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December 2020 - Measuring Damages - Lost Profits vs. Lost Business Value

Since we at Abo Cipolla Financial Forensics, LLC are often brought in by attorneys, Courts or other third parties to evaluate and quantify damages, we thought some of the key takeaways from seminars we’ve periodically provided to attorney groups would interest clients and friends of the firm.

Business damages are calculated by two common damage measurement concepts - lost profits and lost business value. Damages under the latter approach are based upon the decrease in value caused by the defendant’s misconduct. This approach to calculating damages is measured by the decrease in value as measured by the value before and after the defendant’s misconduct. A business valuation or an appraisal of the underlying asset may be necessary to calculate this measure of damages.

Clear as mud, eh?  Well, we only wanted to give you a “taste” of what we do besides QuickBooks, accounting, tax returns and business planning.  If we’ve piqued your interest feel free to pass it along to your attorney friends as we do.

Sooooo, consider:

•           Some states may limit this measure of damages to only tort action. For us non-lawyer peeps, we are advised that a contract claim arises when the dispute relates to a contract entered by two or more parties.  These parties to a contract and third parties identified in the contract are the only parties who can raise contract claims.  As you probably guessed, in a contract claim, the purpose of the damages award is to place the injured party in substantially the same position as the party would have been in had the contract been performed and not breached.  A tort claim we are told is a civil wrongful act that arises when a dispute is not related to a contract.  While a contract claim relates to a breach of contract, a tort claim typically relates to a breach of fiduciary duty. Like the contract claim, the purpose of the damages award is to place the injured party in substantially the same position as that which was occupied before the tortious activity.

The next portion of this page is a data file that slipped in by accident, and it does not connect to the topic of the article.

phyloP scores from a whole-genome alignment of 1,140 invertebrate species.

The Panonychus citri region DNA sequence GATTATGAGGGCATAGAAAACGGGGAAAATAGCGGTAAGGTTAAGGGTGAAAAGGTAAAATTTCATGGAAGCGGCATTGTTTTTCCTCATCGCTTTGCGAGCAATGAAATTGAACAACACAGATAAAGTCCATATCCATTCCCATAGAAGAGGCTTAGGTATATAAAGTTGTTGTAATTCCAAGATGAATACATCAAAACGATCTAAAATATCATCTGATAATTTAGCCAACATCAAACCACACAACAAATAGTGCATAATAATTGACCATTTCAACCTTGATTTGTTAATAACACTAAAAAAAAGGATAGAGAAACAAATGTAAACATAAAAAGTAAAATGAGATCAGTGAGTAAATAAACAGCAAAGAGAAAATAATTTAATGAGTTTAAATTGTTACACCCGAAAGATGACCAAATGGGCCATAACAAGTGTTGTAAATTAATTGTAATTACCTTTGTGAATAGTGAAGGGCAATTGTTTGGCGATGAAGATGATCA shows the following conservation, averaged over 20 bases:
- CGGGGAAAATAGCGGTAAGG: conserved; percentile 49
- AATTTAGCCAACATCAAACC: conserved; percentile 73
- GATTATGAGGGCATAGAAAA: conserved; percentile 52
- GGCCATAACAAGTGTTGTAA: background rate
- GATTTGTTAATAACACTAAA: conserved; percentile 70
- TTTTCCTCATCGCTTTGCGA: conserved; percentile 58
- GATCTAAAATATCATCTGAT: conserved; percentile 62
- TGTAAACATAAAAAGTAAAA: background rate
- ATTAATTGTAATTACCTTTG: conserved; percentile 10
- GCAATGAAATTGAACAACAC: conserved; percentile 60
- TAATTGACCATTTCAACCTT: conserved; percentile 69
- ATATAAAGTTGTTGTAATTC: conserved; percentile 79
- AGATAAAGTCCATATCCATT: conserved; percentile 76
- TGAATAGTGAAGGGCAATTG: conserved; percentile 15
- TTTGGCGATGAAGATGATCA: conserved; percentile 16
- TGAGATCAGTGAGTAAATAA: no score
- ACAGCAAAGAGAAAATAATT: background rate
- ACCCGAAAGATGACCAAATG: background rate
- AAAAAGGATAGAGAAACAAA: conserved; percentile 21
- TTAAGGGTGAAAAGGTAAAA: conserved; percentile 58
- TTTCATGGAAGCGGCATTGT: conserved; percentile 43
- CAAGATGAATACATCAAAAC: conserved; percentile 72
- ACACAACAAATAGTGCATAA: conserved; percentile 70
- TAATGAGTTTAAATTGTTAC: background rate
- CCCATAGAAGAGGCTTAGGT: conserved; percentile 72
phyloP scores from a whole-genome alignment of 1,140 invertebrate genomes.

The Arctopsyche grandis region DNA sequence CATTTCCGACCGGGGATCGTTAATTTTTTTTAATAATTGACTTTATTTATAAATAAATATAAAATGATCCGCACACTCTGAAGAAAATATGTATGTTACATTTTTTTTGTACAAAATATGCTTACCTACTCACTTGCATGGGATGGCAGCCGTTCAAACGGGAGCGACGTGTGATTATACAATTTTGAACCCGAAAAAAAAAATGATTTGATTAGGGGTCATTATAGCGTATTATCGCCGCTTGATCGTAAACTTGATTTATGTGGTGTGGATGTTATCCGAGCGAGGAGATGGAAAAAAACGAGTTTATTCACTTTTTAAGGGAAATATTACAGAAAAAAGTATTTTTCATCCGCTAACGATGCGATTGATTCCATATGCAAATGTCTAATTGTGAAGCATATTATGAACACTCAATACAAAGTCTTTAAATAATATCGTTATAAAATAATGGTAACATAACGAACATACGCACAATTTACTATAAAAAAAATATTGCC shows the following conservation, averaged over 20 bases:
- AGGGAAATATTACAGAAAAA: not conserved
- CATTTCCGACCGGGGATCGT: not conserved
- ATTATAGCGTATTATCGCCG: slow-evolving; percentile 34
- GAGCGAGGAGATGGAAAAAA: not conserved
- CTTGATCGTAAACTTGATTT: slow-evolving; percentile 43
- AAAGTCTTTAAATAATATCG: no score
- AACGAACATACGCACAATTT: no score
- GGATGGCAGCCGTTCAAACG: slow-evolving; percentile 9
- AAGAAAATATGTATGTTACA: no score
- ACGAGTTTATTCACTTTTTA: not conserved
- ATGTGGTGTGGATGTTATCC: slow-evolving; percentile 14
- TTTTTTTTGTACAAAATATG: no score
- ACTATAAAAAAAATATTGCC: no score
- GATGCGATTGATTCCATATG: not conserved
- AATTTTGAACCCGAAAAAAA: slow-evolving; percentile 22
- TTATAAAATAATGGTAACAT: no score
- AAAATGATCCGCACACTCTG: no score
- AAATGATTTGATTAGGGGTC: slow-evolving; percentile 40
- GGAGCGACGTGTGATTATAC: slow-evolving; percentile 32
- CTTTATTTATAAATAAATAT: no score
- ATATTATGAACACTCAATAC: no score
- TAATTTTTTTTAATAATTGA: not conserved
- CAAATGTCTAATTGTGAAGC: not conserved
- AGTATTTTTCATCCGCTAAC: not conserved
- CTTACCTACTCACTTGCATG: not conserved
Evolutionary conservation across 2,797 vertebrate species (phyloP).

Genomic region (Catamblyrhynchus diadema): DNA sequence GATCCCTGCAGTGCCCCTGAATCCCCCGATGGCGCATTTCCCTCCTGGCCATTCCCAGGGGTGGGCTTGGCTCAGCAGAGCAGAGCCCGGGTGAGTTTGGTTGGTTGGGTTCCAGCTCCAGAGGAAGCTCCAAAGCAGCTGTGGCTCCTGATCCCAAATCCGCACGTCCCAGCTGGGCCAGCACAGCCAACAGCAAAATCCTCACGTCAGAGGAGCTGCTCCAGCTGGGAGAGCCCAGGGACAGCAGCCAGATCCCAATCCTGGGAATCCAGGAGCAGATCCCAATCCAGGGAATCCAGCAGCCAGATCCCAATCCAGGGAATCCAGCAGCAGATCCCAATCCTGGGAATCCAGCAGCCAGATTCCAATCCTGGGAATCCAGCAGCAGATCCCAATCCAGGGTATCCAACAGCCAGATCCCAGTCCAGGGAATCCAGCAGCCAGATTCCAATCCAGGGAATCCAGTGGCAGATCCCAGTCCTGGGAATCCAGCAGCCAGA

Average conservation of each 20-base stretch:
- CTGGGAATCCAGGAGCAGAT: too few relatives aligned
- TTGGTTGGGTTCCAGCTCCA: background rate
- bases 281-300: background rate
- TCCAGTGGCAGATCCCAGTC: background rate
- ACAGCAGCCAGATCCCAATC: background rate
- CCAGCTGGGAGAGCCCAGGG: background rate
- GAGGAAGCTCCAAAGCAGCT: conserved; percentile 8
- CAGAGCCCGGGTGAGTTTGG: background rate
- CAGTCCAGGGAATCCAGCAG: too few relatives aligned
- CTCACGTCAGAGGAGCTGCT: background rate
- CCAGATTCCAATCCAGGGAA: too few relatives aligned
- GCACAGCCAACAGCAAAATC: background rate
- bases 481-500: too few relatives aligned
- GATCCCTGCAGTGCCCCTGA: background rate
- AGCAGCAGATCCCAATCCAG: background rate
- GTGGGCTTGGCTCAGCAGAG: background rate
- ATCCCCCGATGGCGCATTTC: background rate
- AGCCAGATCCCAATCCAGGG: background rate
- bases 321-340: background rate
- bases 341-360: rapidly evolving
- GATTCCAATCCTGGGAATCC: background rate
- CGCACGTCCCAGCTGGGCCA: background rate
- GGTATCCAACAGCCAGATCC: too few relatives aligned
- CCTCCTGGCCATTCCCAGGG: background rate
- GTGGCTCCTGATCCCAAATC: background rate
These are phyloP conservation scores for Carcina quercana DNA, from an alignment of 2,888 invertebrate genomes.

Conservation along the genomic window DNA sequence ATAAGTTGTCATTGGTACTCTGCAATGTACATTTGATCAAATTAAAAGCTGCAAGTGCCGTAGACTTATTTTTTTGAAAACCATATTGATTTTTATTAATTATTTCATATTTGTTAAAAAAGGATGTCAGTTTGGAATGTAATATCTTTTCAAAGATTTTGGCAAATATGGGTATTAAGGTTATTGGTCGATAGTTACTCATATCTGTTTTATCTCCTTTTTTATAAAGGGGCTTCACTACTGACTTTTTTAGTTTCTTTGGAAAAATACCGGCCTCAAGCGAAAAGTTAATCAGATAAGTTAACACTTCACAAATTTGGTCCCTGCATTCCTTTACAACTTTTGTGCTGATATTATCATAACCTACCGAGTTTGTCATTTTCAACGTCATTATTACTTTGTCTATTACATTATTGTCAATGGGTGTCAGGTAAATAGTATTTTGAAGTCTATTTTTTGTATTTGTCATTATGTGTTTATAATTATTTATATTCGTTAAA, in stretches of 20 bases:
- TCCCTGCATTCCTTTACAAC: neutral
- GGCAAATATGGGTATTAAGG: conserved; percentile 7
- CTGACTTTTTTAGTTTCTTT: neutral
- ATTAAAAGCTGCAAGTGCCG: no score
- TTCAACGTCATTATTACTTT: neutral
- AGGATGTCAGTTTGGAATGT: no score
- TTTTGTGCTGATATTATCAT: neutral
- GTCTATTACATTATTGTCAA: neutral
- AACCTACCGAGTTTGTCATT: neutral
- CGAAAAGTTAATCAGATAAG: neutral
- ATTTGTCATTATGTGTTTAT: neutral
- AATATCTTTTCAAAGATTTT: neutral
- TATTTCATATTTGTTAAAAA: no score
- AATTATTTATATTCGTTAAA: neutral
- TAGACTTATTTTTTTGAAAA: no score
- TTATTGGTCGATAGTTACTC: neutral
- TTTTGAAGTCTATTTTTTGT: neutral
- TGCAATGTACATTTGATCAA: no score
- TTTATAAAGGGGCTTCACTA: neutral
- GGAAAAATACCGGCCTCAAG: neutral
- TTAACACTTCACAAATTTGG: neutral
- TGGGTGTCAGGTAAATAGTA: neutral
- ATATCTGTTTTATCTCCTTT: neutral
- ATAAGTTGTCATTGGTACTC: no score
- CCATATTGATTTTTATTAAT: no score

•           In either of these two approaches we want to put the plaintiff, the injured party, in an economically equivalent position.  In both a tort matter and a contract matter, we, as damage experts, must get direction from the lawyer and consider liability, proximate causation, and reasonable certainty.  If solely in the contract arena, we also need to consider foreseeability (i.e. explicit or implicit expectation of damages). Thus, here be the three general standards for recovering lost profits: proximate cause, foreseeability, reasonable certainty. Each is considered separately, yet they are intertwined. Proximate cause examines if the defendant’s actions caused the plaintiff’s loss. Foreseeability assesses whether the defendant, while negotiating a contract with the plaintiff, would have foreseen or contemplated such actions would have caused economic damage to the plaintiff. Finally, reasonable certainty demonstrates there is reasonable certainty the estimated lost profits would have been generated had the “wrongful” actions not occurred. All separate, but all tied to reviewing how the alleged action of one party affected the profits of another

•           One 10th Circuit case we read stated it well: “Numerous jurisdictions hold to the view that when the loss of business is alleged to be caused by the wrongful acts of another, damages are measured by one of two alternative methods:  (1) the going concern value; or (2) lost future profits. The courts allow a plaintiff to recover either the present value of lost future earnings or the present market value of the lost business, but not both.   The “going concern value” is the price a willing buyer would pay and a willing seller would accept in a free marketplace for this business.  It measures damages by awarding the difference between.  The award of lost profit damages besides this amount, however, was an improper double recovery.”